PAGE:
This week I’m happy to share my Top 10 films of 2012. You can see numbers 20-11 here, and a ranked list of all the films I saw this year here, but I’m excited about the range and quality of these picks. Since last year, I’ve made my list a top 20 in order to spotlight some picks that might be a bit more eccentric or overlooked, but each year a crop of films emerge that are too good to ignore. 2012 was no exception, reinvigorating both challenging North American filmmaking as well as the international festival favorites.
Regrets: Photographic Memory
Honorable Mentions: Lincoln, The Hole, The Gatekeepers, Chico & Rita, The Kid with a Bike
There’s something decidedly old-world about Terence Davies’ post-war romantic melodrama—or perhaps just decidedly British—yet far from feeling classical or staid, The Deep Blue Sea is passionate modern filmmaking at its finest. Anchored by a trio of beautifully calibrated and distinctive lead performances, the film follows the romantically starved Rachel Weisz, caught between the comfortable boredom of her aristocratic husband and an intense but unfulfilling affair with a dashing young pilot. Fear of emotional commitment was in the air in 2012 (Take This Waltz, Sleepwalk With Me, The 5-Year Engagement), but Davies alone tacked the subject with the complexity, wisdom and emotional intellegnece it demands.
For all its shortcomings, or even because of them, Prometheus represents my blueprint for what a 21st century sci-fi blockbuster should be: creatively designed, visually compelling, exciting and with a genuine interest in posing big questions. Sure, Prometheus has some unfortunately clunky character writing, but the sci-fi genre has the unique ability to encapsulate metaphysical musings within broadly palatable mainstream metaphors, and I applaud Ridley Scott for pushing his sorta-prequel to Alien in that direction. We may ultimately remember it the way we fondly look back at a film like Forbidden Planet. Another lesson for aspiring pop-art blockbusters: please, have the decency not to run over 2 hours.
Like Thai director Apichatpong Weerasethakul, another of my favorite new voices in international cinema, Miguel Gomes imbues his films with an intoxicating and inviting air of mystery. In his new film about love, compassion and the legacy of colonialism, there’s a sense that each passing minute could push the film anywhere, and yet each decision Gomes makes feels inevitable and somehow perfectly right. For example, Tabu hinges on a mid-film divide in which extended flashbacks—captured in the gorgeous black & white of the silent era—add nuance and new shades of meaning to the film’s setting in present-day Portugal. It’s a bold, formalist tactic, but it pays off beautifully as the film opens up before our eyes.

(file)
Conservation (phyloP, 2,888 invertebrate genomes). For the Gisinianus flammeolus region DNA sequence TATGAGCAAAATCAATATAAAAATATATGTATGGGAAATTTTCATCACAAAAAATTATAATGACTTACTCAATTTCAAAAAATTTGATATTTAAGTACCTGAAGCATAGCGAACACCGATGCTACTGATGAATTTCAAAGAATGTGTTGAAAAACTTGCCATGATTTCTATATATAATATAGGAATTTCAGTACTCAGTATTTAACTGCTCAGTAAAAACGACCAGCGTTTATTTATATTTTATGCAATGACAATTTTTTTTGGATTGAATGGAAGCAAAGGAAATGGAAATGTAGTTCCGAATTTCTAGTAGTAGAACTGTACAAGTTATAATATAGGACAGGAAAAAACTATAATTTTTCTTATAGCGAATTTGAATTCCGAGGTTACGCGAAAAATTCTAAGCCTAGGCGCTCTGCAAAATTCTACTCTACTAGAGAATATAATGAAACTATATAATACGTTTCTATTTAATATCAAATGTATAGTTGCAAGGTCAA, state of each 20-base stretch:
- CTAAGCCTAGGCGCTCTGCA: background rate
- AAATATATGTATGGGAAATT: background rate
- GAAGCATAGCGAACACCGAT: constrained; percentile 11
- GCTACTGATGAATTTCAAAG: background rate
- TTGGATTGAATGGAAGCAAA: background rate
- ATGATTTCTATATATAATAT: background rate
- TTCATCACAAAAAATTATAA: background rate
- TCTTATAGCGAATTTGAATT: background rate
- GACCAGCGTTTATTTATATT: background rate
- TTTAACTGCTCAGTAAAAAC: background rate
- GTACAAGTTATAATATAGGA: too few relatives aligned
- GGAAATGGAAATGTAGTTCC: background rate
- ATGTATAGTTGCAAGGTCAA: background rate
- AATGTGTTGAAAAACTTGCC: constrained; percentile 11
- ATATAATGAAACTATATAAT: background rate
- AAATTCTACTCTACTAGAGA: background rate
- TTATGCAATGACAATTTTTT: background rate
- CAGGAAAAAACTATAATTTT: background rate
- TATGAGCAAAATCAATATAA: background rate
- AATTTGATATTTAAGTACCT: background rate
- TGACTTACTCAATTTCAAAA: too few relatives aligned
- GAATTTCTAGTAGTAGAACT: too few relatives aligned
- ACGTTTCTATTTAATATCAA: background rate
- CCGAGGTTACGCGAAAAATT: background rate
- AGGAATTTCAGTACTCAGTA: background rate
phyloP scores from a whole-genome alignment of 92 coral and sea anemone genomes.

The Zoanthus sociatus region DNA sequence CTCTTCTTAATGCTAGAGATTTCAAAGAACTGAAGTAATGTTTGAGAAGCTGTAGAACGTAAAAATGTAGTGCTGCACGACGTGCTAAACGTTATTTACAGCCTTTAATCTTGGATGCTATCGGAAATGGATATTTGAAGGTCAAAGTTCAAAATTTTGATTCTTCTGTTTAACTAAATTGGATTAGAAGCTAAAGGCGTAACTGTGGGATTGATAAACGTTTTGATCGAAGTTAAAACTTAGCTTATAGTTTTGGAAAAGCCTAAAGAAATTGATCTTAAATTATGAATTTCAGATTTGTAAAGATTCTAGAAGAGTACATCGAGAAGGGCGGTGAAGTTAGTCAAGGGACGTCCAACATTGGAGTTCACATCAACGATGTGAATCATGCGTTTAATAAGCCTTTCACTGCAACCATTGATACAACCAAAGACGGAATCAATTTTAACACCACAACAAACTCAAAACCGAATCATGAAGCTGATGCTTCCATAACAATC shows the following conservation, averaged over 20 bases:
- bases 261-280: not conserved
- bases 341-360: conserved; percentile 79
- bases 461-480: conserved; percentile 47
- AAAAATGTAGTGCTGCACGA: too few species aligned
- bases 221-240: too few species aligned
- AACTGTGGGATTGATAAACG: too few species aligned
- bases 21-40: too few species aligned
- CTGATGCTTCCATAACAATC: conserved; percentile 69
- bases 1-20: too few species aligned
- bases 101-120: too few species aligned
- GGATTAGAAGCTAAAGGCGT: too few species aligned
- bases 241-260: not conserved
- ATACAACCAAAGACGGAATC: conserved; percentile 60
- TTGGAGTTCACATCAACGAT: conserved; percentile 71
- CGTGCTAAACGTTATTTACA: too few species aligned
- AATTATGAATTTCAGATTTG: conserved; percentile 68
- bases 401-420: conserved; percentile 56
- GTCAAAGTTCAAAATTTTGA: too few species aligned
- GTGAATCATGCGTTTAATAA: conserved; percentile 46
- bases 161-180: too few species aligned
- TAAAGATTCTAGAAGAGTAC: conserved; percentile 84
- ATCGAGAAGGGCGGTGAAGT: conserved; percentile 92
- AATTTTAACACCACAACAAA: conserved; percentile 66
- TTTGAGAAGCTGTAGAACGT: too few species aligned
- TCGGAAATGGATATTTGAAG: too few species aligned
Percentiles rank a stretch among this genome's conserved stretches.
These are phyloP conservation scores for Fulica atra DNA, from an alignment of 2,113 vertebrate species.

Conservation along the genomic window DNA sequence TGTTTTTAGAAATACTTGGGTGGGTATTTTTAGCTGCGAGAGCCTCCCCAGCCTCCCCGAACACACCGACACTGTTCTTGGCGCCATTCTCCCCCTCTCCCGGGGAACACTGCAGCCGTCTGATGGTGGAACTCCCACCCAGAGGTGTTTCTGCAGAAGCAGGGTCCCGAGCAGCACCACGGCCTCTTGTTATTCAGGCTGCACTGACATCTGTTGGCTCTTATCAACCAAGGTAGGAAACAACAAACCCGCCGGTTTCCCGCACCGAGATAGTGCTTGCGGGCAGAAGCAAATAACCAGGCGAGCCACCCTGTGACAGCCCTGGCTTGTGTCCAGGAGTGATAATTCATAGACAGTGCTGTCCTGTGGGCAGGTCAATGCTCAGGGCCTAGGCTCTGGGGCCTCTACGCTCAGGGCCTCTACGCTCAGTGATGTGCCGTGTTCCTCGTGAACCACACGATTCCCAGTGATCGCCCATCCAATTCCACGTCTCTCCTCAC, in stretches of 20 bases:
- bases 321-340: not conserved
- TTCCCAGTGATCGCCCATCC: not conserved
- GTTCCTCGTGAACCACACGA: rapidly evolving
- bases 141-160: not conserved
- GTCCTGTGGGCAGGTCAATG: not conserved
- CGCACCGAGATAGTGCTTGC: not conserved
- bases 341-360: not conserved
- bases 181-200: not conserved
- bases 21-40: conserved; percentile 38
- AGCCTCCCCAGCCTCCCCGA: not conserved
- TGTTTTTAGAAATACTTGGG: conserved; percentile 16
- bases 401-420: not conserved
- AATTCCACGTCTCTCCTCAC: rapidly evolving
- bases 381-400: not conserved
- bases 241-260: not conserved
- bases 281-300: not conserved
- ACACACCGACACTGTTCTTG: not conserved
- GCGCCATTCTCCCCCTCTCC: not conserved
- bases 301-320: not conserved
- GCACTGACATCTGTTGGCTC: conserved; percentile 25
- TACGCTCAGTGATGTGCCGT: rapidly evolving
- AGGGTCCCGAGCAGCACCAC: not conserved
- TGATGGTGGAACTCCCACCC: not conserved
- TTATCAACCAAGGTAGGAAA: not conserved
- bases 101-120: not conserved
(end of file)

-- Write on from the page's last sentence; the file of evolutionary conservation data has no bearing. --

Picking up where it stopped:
It’s been widely noted that Amour exhibits mercy and grace not commonly associated with the work of Michael Haneke. While I agree—the love of Amour is potent and true—the film is valuable for its unflinching and brave portrayal of old age and death, issues we all experience and yet so few investigate. With the help of fearless performances by acting legends Jean-Louis Trentignant and Emmanuelle Riva, Haneke is able to show us the strength of the love that powers a lifelong partnership, within the context of the everyday indignities of old age. The couple experience good days and bad days, and it’s rare for a filmmaker to portray such a range of feeling with equal precision and sincerity.
Once Upon a Time in Anatolia is a film without a center. It concerns a police search for a buried body, but we know its discovery can only lead to more questions, not answers. With crawling patience, deadpan existential humor and ravishing digital cinematography, director Nuri Bilge Ceylan transposes the barren topography of the Turkish countryside into a much more troubling emptiness of meaning in life. What makes this a great film, though, and a far less bleak one than it may seem, is the strange comfort and solace Ceylan finds in not having the answers. His characters are all searching for something (only nominally a dead body), but this search opens them up to small moments of power and beauty when they least expect it.